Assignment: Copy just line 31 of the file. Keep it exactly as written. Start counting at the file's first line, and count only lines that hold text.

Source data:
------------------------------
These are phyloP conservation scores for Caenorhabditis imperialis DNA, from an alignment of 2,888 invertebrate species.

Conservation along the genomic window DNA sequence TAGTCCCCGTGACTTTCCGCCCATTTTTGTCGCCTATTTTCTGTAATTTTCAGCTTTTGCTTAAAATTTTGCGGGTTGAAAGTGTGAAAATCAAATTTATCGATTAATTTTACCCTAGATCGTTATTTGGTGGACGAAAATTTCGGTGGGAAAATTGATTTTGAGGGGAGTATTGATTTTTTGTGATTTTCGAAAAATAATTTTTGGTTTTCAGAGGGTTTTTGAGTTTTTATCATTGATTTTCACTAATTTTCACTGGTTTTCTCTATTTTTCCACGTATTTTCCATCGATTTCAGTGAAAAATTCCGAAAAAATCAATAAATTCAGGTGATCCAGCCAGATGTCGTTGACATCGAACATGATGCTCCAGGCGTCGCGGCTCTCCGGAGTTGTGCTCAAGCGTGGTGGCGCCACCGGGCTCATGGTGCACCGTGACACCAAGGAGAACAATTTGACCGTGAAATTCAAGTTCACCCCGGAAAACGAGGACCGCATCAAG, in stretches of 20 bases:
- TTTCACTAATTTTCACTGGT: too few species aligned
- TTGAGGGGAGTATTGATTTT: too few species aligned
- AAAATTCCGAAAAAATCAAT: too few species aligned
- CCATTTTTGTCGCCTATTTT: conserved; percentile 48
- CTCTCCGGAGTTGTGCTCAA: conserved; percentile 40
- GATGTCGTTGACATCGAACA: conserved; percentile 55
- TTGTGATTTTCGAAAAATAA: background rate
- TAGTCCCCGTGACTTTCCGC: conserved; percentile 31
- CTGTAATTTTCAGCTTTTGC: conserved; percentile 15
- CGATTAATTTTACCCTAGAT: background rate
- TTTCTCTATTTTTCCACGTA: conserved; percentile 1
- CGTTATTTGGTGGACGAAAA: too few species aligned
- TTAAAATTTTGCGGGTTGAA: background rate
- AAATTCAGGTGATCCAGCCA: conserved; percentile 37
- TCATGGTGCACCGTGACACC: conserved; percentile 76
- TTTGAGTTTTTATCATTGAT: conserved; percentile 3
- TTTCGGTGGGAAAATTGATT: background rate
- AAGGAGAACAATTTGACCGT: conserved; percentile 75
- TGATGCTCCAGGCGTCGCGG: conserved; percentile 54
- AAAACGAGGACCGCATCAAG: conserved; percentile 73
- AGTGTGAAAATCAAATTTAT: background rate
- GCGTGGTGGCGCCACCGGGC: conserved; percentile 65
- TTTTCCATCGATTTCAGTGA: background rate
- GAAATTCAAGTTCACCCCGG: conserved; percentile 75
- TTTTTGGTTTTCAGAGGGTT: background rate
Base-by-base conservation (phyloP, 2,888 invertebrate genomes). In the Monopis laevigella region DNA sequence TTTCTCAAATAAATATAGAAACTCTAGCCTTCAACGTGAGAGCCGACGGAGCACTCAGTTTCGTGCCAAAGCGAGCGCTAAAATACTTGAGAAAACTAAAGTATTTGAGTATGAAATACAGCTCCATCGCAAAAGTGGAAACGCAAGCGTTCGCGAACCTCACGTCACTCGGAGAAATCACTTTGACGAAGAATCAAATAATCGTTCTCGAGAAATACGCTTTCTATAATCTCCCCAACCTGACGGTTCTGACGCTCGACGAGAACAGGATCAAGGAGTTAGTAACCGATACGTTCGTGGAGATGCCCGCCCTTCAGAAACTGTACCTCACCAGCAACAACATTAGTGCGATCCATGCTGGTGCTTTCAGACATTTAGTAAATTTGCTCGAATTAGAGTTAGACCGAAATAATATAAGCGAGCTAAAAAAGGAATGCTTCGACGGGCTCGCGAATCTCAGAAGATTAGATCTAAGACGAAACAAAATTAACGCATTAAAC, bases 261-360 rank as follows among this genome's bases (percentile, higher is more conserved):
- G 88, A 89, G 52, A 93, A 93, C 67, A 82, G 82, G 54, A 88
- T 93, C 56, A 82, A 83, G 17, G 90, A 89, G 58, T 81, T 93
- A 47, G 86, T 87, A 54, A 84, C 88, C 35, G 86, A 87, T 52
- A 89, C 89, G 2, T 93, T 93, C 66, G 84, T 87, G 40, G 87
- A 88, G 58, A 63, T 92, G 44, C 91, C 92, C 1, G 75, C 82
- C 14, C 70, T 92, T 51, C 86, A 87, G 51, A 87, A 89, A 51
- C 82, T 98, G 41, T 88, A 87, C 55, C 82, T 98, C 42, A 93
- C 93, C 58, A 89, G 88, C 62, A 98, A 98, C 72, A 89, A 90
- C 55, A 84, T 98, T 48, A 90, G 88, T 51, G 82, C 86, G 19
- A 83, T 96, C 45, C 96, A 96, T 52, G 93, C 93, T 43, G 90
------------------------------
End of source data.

- A 47, G 86, T 87, A 54, A 84, C 88, C 35, G 86, A 87, T 52